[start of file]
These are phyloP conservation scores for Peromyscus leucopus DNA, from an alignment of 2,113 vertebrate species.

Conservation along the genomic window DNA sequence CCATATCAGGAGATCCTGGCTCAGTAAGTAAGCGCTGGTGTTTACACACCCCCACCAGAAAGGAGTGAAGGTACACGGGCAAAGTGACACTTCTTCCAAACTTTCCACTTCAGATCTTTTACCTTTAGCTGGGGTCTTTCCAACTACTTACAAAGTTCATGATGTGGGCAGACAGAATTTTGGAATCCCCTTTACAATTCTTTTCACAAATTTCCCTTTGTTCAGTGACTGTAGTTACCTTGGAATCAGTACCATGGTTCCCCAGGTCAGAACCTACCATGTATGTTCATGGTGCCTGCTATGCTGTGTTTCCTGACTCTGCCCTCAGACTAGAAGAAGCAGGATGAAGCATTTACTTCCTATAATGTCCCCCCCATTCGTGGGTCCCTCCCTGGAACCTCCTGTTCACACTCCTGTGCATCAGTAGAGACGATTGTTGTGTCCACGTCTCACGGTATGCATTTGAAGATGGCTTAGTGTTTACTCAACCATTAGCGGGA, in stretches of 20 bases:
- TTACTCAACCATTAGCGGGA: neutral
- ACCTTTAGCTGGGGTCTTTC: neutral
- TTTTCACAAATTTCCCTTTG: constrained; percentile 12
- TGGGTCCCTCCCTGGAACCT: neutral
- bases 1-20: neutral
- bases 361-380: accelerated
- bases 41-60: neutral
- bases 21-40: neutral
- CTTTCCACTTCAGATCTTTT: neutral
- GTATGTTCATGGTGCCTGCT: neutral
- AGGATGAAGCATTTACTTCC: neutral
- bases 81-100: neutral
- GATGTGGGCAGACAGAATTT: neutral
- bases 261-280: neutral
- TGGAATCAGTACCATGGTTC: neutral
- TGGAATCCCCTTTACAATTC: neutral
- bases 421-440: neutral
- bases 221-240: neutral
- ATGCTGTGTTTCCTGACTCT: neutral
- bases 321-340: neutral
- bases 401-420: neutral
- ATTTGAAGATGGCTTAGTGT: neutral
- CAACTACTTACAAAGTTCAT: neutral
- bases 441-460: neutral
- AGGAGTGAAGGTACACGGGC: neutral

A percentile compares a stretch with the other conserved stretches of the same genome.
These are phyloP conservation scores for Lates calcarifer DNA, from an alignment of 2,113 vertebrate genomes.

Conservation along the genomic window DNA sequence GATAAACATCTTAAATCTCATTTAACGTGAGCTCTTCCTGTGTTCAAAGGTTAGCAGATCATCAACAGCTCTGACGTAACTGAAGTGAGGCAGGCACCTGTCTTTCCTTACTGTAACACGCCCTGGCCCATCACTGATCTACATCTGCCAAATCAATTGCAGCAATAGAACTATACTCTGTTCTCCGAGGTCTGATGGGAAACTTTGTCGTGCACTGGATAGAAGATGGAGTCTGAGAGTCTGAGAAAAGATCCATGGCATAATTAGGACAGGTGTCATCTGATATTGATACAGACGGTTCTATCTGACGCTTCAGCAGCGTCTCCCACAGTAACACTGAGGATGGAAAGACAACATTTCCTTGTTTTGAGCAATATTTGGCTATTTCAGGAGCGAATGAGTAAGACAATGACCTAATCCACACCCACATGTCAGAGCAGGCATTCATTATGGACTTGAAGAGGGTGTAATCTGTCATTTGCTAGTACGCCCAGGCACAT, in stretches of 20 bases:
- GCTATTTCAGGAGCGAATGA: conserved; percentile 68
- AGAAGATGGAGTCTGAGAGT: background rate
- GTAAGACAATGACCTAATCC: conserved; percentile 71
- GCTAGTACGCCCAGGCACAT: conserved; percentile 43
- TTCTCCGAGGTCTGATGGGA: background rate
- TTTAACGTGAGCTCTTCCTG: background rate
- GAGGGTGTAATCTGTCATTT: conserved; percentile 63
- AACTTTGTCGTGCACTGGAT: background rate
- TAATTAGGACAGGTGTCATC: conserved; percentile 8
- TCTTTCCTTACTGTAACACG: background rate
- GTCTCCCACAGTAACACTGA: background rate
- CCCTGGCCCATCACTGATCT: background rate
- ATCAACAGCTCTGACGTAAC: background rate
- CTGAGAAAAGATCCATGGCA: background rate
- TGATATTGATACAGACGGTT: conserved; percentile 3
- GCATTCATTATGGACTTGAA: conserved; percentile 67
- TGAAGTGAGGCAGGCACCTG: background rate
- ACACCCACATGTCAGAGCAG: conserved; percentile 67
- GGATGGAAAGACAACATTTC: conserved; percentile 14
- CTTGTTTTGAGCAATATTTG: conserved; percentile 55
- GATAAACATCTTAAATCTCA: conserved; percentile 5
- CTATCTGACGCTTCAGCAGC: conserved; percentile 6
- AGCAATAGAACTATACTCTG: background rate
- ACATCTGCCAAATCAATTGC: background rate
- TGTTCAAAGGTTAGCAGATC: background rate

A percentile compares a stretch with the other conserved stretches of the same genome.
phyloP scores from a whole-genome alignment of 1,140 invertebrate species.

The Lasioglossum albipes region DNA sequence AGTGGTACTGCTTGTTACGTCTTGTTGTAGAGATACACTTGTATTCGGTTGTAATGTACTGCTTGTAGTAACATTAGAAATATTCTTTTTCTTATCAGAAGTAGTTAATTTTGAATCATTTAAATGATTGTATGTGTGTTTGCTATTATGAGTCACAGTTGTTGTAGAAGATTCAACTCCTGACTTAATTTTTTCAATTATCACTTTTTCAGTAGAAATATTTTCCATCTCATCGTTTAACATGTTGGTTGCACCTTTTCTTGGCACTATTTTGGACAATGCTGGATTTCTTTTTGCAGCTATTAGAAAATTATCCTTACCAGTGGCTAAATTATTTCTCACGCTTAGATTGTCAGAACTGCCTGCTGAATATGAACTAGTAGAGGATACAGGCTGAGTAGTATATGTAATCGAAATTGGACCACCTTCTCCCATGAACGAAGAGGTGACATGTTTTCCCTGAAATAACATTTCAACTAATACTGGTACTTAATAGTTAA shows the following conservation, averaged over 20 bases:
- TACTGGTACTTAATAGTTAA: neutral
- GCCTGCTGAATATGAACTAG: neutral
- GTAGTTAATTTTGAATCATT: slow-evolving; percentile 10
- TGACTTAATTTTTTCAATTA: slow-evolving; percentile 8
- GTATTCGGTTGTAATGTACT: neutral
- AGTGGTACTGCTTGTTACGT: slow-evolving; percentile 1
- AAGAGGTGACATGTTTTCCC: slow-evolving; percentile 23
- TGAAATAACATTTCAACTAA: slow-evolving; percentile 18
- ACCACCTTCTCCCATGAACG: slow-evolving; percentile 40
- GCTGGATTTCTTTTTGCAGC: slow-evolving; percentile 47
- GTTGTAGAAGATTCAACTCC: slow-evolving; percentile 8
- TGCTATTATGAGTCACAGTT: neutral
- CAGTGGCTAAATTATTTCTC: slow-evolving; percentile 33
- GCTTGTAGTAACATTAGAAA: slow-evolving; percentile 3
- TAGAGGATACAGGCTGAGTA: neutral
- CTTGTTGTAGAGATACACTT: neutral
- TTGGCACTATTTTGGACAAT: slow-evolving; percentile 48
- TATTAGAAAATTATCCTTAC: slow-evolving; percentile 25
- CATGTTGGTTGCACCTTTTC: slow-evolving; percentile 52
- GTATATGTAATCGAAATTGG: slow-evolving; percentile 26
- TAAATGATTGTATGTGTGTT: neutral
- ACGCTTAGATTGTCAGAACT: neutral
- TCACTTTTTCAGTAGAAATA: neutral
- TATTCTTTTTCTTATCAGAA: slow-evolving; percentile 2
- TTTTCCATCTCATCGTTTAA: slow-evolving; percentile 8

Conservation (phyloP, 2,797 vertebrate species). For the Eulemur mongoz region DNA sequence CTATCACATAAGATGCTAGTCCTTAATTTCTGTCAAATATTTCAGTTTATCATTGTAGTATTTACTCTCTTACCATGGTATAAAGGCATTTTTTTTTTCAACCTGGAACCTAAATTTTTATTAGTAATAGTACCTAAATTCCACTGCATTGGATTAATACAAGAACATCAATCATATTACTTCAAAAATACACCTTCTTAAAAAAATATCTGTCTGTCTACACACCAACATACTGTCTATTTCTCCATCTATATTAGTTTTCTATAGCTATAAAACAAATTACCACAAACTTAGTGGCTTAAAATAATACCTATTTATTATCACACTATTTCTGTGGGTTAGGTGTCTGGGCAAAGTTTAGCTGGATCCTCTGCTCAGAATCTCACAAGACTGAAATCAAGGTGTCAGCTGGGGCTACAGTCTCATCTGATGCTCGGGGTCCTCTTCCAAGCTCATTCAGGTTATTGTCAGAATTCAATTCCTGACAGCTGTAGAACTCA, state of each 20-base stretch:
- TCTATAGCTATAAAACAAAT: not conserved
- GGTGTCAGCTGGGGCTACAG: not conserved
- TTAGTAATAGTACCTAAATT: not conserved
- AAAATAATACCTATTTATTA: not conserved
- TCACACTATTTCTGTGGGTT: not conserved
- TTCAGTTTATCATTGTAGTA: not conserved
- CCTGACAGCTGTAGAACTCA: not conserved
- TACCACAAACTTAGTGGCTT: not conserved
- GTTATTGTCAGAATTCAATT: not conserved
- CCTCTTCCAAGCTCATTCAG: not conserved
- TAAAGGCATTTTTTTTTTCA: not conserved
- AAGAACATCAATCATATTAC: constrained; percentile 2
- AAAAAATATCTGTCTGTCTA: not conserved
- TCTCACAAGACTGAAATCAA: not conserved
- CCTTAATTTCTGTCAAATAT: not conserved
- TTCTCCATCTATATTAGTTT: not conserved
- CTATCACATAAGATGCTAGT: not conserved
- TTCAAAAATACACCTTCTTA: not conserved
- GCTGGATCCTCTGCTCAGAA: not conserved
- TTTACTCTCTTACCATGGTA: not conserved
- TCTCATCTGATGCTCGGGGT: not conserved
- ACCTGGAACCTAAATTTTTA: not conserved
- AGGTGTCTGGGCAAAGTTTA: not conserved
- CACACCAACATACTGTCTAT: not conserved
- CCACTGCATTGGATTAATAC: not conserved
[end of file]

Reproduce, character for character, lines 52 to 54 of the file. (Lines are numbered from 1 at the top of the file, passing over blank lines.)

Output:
- CTATCTGACGCTTCAGCAGC: conserved; percentile 6
- AGCAATAGAACTATACTCTG: background rate
- ACATCTGCCAAATCAATTGC: background rate